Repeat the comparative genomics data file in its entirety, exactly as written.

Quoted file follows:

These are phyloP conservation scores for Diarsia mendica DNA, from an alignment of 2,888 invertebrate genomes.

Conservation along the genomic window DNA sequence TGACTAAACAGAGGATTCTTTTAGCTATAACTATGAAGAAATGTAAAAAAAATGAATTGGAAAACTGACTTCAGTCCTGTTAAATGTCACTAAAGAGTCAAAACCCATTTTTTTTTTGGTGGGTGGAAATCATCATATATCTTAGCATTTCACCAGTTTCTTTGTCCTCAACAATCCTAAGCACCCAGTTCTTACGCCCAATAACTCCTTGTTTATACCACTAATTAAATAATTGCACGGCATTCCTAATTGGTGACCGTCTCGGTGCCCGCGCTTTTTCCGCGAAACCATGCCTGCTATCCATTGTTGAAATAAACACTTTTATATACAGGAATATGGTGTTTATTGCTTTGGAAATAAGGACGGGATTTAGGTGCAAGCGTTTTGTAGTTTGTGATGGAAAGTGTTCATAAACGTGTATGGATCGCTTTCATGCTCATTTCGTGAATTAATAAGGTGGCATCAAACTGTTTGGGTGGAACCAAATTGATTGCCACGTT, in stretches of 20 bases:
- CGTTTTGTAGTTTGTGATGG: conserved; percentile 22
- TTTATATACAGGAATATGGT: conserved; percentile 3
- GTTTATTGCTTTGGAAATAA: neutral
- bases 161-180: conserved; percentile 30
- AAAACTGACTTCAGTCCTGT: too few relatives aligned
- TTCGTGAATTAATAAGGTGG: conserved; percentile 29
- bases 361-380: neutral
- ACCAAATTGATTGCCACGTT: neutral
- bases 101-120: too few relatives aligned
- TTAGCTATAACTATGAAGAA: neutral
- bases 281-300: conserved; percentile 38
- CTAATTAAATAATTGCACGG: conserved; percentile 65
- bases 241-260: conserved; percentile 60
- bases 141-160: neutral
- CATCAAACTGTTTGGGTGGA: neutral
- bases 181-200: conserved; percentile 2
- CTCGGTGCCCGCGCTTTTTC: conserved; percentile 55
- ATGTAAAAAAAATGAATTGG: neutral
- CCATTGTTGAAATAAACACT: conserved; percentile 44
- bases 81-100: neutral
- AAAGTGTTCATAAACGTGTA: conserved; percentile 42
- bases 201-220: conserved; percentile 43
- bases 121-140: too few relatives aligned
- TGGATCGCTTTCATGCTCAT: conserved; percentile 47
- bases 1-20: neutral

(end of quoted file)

These are phyloP conservation scores for Diarsia mendica DNA, from an alignment of 2,888 invertebrate genomes.

Conservation along the genomic window DNA sequence TGACTAAACAGAGGATTCTTTTAGCTATAACTATGAAGAAATGTAAAAAAAATGAATTGGAAAACTGACTTCAGTCCTGTTAAATGTCACTAAAGAGTCAAAACCCATTTTTTTTTTGGTGGGTGGAAATCATCATATATCTTAGCATTTCACCAGTTTCTTTGTCCTCAACAATCCTAAGCACCCAGTTCTTACGCCCAATAACTCCTTGTTTATACCACTAATTAAATAATTGCACGGCATTCCTAATTGGTGACCGTCTCGGTGCCCGCGCTTTTTCCGCGAAACCATGCCTGCTATCCATTGTTGAAATAAACACTTTTATATACAGGAATATGGTGTTTATTGCTTTGGAAATAAGGACGGGATTTAGGTGCAAGCGTTTTGTAGTTTGTGATGGAAAGTGTTCATAAACGTGTATGGATCGCTTTCATGCTCATTTCGTGAATTAATAAGGTGGCATCAAACTGTTTGGGTGGAACCAAATTGATTGCCACGTT, in stretches of 20 bases:
- CGTTTTGTAGTTTGTGATGG: conserved; percentile 22
- TTTATATACAGGAATATGGT: conserved; percentile 3
- GTTTATTGCTTTGGAAATAA: neutral
- bases 161-180: conserved; percentile 30
- AAAACTGACTTCAGTCCTGT: too few relatives aligned
- TTCGTGAATTAATAAGGTGG: conserved; percentile 29
- bases 361-380: neutral
- ACCAAATTGATTGCCACGTT: neutral
- bases 101-120: too few relatives aligned
- TTAGCTATAACTATGAAGAA: neutral
- bases 281-300: conserved; percentile 38
- CTAATTAAATAATTGCACGG: conserved; percentile 65
- bases 241-260: conserved; percentile 60
- bases 141-160: neutral
- CATCAAACTGTTTGGGTGGA: neutral
- bases 181-200: conserved; percentile 2
- CTCGGTGCCCGCGCTTTTTC: conserved; percentile 55
- ATGTAAAAAAAATGAATTGG: neutral
- CCATTGTTGAAATAAACACT: conserved; percentile 44
- bases 81-100: neutral
- AAAGTGTTCATAAACGTGTA: conserved; percentile 42
- bases 201-220: conserved; percentile 43
- bases 121-140: too few relatives aligned
- TGGATCGCTTTCATGCTCAT: conserved; percentile 47
- bases 1-20: neutral